Paper No. 196-7
Presentation Time: 10:00 AM
STRATIGRAPHIC FRAMEWORK AND GEOMORPHIC EVOLUTION OF A TRANSGRESSIVE TIDAL INLET-FLOOD TIDAL DELTA SYSTEM: RACCOON PASS, LA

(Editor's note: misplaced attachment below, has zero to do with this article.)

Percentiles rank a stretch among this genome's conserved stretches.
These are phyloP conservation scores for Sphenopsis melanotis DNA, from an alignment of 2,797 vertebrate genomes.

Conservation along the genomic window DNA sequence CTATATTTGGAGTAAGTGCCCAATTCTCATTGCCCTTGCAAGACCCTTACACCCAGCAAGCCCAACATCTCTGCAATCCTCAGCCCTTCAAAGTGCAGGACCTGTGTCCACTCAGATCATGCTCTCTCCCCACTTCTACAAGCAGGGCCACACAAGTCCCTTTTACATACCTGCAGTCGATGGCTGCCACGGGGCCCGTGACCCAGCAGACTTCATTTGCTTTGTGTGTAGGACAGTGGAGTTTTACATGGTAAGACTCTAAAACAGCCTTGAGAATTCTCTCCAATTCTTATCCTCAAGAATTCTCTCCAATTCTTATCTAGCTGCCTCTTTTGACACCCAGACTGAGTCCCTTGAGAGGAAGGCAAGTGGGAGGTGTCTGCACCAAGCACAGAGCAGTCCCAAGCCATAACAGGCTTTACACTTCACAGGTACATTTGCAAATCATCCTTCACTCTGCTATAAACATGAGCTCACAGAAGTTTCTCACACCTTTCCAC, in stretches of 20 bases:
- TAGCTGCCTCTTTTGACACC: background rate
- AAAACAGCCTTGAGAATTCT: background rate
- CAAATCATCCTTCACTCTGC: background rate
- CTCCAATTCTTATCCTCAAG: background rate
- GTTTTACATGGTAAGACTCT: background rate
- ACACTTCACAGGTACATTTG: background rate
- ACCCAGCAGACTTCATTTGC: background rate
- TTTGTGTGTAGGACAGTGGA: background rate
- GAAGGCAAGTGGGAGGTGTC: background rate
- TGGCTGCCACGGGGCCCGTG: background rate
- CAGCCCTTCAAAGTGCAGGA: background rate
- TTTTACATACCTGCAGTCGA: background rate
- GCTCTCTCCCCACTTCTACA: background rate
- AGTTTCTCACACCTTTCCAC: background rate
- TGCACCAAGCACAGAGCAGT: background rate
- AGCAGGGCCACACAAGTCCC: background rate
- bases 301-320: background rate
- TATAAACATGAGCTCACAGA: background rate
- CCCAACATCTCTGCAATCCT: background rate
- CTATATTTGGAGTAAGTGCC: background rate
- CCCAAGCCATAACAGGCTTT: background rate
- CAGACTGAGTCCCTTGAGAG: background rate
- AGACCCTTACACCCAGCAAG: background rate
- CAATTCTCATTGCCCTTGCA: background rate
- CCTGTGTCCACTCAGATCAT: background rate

Raccoon Pass is a transgressive, wave-dominated tidal inlet located between East Timbalier Island and the Miss Lena - Caminada-Moreau headland. During the past century, the inlet has experienced significant changes in morphology, hydrodynamics, and distribution of sedimentary deposits due to lessening sand availability, an ongoing transgression of the barrier arc, and anthropogenic forcings. During the past century, there was a sharp decrease in the longshore contribution of sediment transport to the Timbalier Islands due to the damming of Bayou Lafourche and the construction of the Belle Pass jetties in the early 20th century. This reduction in sediment supply resulted in a landward migration of the flanking barrier, widening of the tidal inlets, and a shutdown of sediment bypassing the inlets. In 2012, the West Belle Pass Barrier Headland Restoration Project altered this regime by introducing approximately 2.8 million cubic yards of sand to Miss Lena Island. Recent grab-samples and vibracores throughout the inlet complex document numerous 0.25-2-m thick subsurface sand accumulations located landward of the inlet in Timbalier Bay. Satellite imagery and grain size trends document the westward movement of sand from Miss Lena Island and growth of a 1-km wide spit platform trending into Raccoon Pass. Along a tidal inlet-to-bay transect, surface sediments exhibit sand and shell lag in the inlet transitioning to sandy-silt and sand in the vicinity of the flood tidal delta and finally to a shelly mud in the bay. These trends and vibracore data within Timbalier Bay also confirm a broadening and landward extension of the flood-tidal delta shoal. Model simulations and hydrodynamic field data indicate that the inlet complex is characterized by a flood-dominated spit platform and an ebb-dominated main inlet channel, suggesting that sand bypassing may be re-initiated. The sand nourishment project has provided a natural laboratory in which to study barrier arc development in the early stage of Louisiana barrier evolution (sensu; Penland 1987; barrier model) when sediment supply is abundant and barrier processes are dominated by spit progradation, storm breaching and inlet development, and aggradation of the flood tidal deltas.